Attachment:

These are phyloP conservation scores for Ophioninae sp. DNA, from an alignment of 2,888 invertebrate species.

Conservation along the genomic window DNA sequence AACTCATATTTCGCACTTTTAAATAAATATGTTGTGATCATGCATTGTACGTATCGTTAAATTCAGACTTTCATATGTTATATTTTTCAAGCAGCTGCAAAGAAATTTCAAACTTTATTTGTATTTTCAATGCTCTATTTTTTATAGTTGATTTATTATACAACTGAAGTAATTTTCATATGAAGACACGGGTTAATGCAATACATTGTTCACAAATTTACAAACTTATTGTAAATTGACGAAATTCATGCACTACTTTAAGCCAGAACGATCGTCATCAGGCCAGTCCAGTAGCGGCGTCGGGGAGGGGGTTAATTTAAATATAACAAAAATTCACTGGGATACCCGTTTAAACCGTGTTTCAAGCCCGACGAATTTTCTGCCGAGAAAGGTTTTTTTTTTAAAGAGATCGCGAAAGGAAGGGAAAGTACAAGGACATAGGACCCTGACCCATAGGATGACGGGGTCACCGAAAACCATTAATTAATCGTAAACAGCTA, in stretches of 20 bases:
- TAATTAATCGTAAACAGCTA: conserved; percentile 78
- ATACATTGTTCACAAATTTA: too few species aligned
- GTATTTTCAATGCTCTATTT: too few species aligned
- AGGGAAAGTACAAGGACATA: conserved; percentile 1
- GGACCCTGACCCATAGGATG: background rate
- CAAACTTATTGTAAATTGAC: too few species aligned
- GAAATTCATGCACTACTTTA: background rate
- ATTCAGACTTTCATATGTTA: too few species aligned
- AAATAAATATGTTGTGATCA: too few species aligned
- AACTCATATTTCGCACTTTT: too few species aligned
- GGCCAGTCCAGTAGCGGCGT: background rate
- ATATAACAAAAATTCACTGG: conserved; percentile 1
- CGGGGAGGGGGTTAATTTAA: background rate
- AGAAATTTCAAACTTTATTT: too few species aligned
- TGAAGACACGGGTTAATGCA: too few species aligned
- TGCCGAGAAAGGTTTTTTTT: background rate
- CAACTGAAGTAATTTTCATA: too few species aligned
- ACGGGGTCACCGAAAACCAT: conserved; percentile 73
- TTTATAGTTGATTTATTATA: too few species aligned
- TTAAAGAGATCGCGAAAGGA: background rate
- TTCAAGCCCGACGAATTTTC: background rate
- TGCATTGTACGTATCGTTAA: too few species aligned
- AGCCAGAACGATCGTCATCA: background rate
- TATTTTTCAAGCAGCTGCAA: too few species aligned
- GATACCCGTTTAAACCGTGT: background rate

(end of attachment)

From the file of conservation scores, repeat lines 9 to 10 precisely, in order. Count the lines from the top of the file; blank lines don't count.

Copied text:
- GAAATTCATGCACTACTTTA: background rate
- ATTCAGACTTTCATATGTTA: too few species aligned